Tonality is such an important key term to understand as it will pop up all over the place in any music exam. It is all about the notes we use and the scales that we use. I guess it also brings in key signatures, but let’s just leave that for another day. Tonality can basically be explained using a number of key terms – Major, Minor, Atonal, Pentatonic, Modal. Whenever I teach tonality I always go back to Modes – so that might be a good place to start. If you don’t know what Musical Modes are then please do look them up and you will find out all about how modes are formed and how they are used. It is good to understand modes as they will crop up all over the set works and history of music.
Tonality is all about how musical compositions centre around one note. It gives music its character and mood and it will come up in your music exam.
Born in Russia in 1840, Tchaikovsky was one of the great Russian Romantic Composers . His music helped him achieve fame across Europe and he even appeared as a guest conductor in Europe and the United States. What I have always loved about Tchaikovsky’s music is the variety and yet the familiarity. I think it is possibly his amazing melodies that stick with most people. I am convinced that most people would recognise the Swan lake music if they heard it.
Tchaikovsky also began to push boundaries with Harmony, Structure and Instrumentation and his music often relied on repetition of ideas. I would say that his orchestration is full of colour and he was master at combining different instrumental forces and colours, combing melodies and instruments in wonderful ways. He also wrote music for a range of different settings – Opera, Symphonies, Piano Concertos and of course Ballet. He is therefore well known for this wide ranging stylistic approach to composition and he gifted us with such wonderful music.
His 6 symphonies have also been a go to for me, but I also love his Opera Eugene Onegin. Students who are studying Edexcel can compare the Famous Letter Scene in Eugene Onegin with The Queen of the Night Aria from The Magic Flute – one of the set works!
I will leave you listening to his 5th Symphony composed in 1888. I chose this as it can be used as Wider Listening compared to “Pagodes” by Claude Debussy which he composed in 1889. Whilst different in style completely, I think it is good for students to know what is going on at specific periods in different countries. It is always good to listen to music that was composed at around the same time. This helps with comparing and contrasting! And it is easier to then remember when it was written. One year out, but what a great piece! The second movement is beautiful and will be a good one to sink into this afternoon. Listen to those amazing melodies!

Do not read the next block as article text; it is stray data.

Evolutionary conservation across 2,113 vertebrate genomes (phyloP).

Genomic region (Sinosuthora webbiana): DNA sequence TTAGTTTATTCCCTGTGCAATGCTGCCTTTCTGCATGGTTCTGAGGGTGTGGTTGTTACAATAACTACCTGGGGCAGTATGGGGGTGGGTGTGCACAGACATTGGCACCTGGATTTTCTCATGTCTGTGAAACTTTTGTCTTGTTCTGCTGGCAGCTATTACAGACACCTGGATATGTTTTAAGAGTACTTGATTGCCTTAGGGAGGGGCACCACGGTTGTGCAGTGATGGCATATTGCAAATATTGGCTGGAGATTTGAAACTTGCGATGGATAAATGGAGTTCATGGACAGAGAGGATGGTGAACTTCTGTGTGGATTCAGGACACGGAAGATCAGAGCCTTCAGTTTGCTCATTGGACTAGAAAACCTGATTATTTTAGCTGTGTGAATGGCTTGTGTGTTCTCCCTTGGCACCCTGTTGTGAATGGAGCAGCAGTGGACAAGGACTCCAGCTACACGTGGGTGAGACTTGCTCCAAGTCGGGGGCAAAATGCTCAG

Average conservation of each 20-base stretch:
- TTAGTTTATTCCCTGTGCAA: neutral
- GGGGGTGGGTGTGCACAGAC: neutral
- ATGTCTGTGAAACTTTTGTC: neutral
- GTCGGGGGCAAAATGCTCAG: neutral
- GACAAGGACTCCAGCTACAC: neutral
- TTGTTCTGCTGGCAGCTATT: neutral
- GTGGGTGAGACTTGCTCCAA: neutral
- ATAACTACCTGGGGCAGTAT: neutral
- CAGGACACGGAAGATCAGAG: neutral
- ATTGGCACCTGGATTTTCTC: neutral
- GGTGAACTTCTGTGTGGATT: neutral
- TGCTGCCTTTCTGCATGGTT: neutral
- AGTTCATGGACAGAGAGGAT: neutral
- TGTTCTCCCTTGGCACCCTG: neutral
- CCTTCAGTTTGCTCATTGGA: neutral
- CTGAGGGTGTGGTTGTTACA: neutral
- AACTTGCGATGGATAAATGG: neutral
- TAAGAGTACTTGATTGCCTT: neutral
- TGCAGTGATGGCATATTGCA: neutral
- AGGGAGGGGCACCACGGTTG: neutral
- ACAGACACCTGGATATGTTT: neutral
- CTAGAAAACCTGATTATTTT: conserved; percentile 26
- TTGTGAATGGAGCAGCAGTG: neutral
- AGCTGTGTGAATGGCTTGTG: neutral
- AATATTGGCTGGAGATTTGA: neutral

Time by Hans Zimmer
There is so much that we can learn from the music of Hans Zimmer and it is quite simply the most stunning film music out there. When I first watched Inception I was not only struck by the wonderful film making, but also the stunning music that brought it to life. If you haven’t listened to Time then you must, but also do check out the film. What is it about this piece of music that is so enthralling? For me it is the way he is able to weave ideas together and gradually bring in new layers as the piece progresses. He has a distinct ability to let a chord really settle and take hold before moving it on. This piece has a minimalist streak to it in many ways, the guitar riff in particular has a minimalist feel to it.
An interesting observation is that the identical chord progression is used by Zimmer in his scores for 12 Years a Salve & The Thin Red line. He certainly has a style and it might be worth comparing this to the style shown by Danny Elfman in his scores. Film Composers take us on amazing journey’s with their music. There is so much to listen to and enjoy. I would go back and listen to some of the great scores from Steiner, Hermann & Korngold before embracing all of the new music that we have on our screens now.
Zimmer is a genius and what I love is that he has composed film music across so many genres. Film Music is a key part of both GCSE & A-Level and this piece provides a slightly different approach to cinematic writing than the Edexcel set works. This is more of an electronic score than the others studied, so it is a good bit of Wider Listening and it was composed just 2 years after the score for The Duchess by Rachel Portman.
Here is the link to the video if you didn’t catch it live